Forget Your Taxes, It's Taco Tuesday!

Yahoo Food

Straight out of the fridge, store-bought tortillas are lackluster in flavor, cold, and unbendable.

Here are 2 methods to warm them, a tortilla storage tip, and our recipe for Steak Tacos.

See how to make your own tortillas and learn the secrets to Mexican Classics on America’s Test Kitchen Online Cooking School.

Warming Tortillas Using a Gas Flame

When you only need to warm up a few tortillas and you have a gas burner, simply place a single tortilla directly over the medium flame and toast it until slightly charred. This usually only takes up to 30 seconds per side.

Warming Tortillas Without a Gas Flame

If you don’t have a gas flame, you can get similar results by toasting tortillas one at a time in a dry skillet over medium-high heat until softened and speckled with brown spots, 20 to 30 seconds per side.

Warming a Stack of Tortillas

When you need to warm up several tortillas the oven is better for the job. Simply divide the tortillas into stacks of 6, and wrap each stack in foil. Heat the tortillas on the middle rack of a 350-degree oven for 5 minutes. Keep the warmed tortillas wrapped in foil or a kitchen towel until ready to use or they will dry out. (If your tortillas are very dry, pat each with a little water before warming.)

Storing Tortillas

Many tortillas packages (especially corn tortillas) are sold in packs of 24 or more. To freeze corn tortillas, gently peel individual tortillas from the stack and place them between pieces of wax or parchment paper, then freeze up to 12 tortillas in a zipper-lock freezer bag. When you’re ready to use them, defrost stacks of four to six tortillas in the microwave at 50-percent power until thawed, 10 to 20 seconds per stack.

Steak Tacos, originally published in Cook’s Illustrated

Why This Recipe Works: To develop a steak taco recipe with an indoor cooking method that yielded steak taco meat as tender, juicy, and rich-tasting as the grilled method, we chose flank steak, beefy and tender when sliced thinly across the grain. Pan-searing gave us the browned exterior and crisp, brittle edges characteristic of grilled meat. A paste of oil, cilantro, scallions, garlic, and jalapeño applied to the meat and scraped off just before cooking gave our steak taco recipe a flavor boost without sacrificing browning.


For a less spicy dish, remove some or all of the ribs and seeds from the jalapeños before chopping them for the marinade. In addition to the toppings suggested below, try serving the tacos with Sweet and Spicy Pickled Onions, thinly sliced radishes or cucumber, or salsa.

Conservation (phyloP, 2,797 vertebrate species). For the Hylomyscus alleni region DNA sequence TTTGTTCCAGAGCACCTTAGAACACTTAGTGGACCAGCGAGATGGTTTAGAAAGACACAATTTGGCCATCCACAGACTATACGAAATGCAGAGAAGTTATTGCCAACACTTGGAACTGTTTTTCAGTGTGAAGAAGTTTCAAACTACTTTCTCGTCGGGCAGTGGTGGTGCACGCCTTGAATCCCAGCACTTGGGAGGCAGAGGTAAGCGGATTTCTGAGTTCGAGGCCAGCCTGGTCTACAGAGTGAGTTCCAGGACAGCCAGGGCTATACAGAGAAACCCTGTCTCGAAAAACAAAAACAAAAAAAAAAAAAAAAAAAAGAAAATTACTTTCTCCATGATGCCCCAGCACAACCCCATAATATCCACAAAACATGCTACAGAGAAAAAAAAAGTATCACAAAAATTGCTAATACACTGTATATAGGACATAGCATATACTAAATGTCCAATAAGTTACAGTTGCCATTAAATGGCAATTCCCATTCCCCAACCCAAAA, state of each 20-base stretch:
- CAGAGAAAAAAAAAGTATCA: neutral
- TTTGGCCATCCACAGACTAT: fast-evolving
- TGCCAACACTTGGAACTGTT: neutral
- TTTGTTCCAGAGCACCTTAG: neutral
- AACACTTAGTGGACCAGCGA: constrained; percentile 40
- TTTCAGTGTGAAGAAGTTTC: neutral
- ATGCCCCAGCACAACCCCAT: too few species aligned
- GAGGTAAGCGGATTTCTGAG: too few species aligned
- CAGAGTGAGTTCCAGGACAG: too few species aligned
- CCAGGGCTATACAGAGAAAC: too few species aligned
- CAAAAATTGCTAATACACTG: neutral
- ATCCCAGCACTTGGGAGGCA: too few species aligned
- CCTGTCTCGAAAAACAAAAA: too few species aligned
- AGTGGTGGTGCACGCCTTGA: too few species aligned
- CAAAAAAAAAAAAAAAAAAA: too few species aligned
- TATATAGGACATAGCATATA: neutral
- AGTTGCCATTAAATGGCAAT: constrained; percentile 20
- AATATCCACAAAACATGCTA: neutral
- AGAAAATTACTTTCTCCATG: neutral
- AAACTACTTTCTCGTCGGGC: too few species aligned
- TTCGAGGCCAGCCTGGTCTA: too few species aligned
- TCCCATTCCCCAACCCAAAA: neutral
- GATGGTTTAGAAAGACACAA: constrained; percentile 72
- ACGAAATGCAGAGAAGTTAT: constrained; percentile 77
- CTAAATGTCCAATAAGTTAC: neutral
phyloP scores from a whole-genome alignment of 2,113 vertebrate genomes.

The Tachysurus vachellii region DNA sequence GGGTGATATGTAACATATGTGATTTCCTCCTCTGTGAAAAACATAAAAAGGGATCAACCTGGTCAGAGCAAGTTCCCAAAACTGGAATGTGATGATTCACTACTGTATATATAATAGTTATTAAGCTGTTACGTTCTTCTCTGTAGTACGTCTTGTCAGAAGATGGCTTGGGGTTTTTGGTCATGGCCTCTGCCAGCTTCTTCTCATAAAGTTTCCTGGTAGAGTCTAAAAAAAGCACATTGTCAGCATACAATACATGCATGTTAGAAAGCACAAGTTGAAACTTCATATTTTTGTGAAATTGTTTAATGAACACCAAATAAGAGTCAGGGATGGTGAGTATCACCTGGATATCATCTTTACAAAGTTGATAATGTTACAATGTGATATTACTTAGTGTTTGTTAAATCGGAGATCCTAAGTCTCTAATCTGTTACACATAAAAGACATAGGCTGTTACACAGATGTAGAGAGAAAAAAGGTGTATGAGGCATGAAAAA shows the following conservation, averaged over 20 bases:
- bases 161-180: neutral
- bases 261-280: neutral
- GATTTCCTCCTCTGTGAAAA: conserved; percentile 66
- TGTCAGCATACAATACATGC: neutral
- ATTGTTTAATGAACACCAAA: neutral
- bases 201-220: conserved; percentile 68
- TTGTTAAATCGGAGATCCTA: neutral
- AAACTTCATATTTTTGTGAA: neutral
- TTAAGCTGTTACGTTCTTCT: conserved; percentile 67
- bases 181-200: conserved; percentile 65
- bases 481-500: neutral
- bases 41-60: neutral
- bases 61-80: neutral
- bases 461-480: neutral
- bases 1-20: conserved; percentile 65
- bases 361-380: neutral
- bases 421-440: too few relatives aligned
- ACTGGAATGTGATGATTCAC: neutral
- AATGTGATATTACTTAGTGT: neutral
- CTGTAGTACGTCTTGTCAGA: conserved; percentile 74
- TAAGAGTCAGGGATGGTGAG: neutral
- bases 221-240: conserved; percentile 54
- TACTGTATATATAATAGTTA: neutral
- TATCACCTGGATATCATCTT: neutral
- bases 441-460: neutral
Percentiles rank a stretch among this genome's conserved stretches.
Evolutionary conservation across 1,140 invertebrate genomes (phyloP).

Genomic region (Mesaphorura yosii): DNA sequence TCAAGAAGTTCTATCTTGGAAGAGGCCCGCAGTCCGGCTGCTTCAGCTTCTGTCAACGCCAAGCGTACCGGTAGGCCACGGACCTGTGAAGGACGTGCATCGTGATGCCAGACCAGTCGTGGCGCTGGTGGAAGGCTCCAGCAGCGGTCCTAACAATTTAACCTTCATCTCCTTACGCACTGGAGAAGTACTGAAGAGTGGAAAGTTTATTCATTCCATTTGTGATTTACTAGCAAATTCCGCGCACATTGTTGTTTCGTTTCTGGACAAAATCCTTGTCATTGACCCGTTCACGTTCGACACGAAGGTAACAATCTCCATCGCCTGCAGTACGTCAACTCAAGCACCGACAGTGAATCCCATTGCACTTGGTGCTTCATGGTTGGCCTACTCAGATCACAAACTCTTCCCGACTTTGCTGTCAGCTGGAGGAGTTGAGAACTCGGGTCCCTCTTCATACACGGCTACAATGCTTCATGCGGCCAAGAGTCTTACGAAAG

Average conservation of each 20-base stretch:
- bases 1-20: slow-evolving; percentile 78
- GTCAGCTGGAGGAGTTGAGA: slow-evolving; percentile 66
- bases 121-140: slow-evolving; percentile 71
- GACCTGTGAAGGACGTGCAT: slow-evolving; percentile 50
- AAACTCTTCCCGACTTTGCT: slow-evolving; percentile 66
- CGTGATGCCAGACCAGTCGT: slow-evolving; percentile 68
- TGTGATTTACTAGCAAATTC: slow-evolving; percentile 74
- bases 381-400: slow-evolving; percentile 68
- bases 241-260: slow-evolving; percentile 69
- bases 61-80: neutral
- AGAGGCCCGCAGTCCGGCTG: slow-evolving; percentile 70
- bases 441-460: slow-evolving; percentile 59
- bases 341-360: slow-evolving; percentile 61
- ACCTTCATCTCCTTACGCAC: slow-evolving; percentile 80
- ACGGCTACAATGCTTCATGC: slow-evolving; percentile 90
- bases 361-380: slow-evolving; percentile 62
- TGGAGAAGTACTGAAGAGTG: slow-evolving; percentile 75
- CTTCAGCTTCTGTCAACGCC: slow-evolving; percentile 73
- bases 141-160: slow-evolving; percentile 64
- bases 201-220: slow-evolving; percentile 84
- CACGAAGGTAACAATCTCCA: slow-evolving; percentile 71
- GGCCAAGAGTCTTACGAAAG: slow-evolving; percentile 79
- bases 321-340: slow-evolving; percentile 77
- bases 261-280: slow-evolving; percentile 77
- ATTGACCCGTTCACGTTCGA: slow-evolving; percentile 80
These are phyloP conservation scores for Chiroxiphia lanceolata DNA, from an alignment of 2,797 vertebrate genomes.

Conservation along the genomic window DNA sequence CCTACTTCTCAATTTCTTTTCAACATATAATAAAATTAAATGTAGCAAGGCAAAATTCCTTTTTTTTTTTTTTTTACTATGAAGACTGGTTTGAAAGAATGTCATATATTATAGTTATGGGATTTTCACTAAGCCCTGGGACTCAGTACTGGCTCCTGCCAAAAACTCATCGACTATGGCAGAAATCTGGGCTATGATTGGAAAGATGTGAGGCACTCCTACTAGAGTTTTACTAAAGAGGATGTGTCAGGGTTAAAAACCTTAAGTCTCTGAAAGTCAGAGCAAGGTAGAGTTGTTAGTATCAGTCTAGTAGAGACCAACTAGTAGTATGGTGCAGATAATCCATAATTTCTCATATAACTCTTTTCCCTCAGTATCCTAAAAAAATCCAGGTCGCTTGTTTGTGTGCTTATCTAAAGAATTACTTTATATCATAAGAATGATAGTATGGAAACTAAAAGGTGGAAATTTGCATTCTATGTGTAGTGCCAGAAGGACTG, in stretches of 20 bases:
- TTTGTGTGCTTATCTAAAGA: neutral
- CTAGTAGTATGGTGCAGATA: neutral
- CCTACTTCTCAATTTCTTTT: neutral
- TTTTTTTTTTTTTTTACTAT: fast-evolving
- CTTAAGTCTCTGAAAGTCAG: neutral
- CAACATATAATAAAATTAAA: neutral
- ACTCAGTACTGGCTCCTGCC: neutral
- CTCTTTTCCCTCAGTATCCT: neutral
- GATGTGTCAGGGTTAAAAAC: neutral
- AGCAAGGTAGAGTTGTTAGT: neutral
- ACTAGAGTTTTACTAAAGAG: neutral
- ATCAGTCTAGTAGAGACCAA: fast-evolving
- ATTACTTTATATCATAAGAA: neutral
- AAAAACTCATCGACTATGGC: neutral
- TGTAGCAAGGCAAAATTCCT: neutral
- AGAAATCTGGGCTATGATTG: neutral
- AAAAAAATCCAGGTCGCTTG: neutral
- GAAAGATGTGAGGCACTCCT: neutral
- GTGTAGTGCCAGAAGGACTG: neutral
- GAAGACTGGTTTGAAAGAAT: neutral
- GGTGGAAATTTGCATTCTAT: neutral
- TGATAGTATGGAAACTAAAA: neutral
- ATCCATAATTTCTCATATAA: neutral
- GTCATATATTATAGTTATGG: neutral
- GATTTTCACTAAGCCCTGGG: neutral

1/2 cup packed fresh cilantro leaves
3 medium garlic cloves, roughly chopped
3 medium scallions, roughly chopped (about 1/3 cup)
1 medium jalapeño chile, stemmed and roughly chopped (see note above)
1/2 teaspoon ground cumin
1/4 cup vegetable oil
1 tablespoon fresh lime juice

1 flank steak (1 1/2 to 1 3/4 pounds), trimmed of excess fat and cut lengthwise (with grain) into 4 equal pieces
1 tablespoon kosher salt or 1 1/2 teaspoons table salt
1/2 teaspoon sugar
1/2 teaspoon ground black pepper
2 tablespoons vegetable oil

12 (6-inch) corn tortillas, warmed
Fresh cilantro leaves
Minced white or red onion
Lime wedges

1. FOR THE HERB PASTE: Pulse cilantro, garlic, scallions, jalapeño, and cumin in food processor until finely chopped, ten to twelve 1-second pulses, scraping down sides as necessary. Add oil and process until mixture is smooth and resembles pesto, about 15 seconds, scraping down sides of workbowl as necessary. Transfer 2 tablespoons herb paste to medium bowl; whisk in lime juice and set aside.

2. FOR THE STEAK: Using dinner fork, poke each piece of steak 10 to 12 times on each side. Place in large baking dish; rub all sides of steak pieces evenly with salt and then coat with remaining herb paste. Cover with plastic wrap and refrigerate at least 30 minutes or up to 1 hour.

3. Scrape herb paste off steak and sprinkle all sides of pieces evenly with sugar and pepper. Heat oil in 12-inch heavy-bottomed nonstick skillet over medium-high heat until smoking. Place steak in skillet and cook until well browned, about 3 minutes. Flip steak and sear until second side is well browned, 2 to 3 minutes. Using tongs, stand each piece on a cut side and cook, turning as necessary, until all cut sides are well browned and internal temperature registers 125 to 130 degrees on an instant-read thermometer, 2 to 7 minutes. Transfer steak to cutting board and let rest 5 minutes.

4. FOR THE TACOS: Using sharp chef’s knife or carving knife, slice steak pieces across grain into 1/8-inch-thick pieces. Transfer sliced steak to bowl with herb paste-lime juice mixture and toss to coat. Season with salt. Spoon small amount of sliced steak into center of each warm tortilla and serve immediately, passing toppings separately.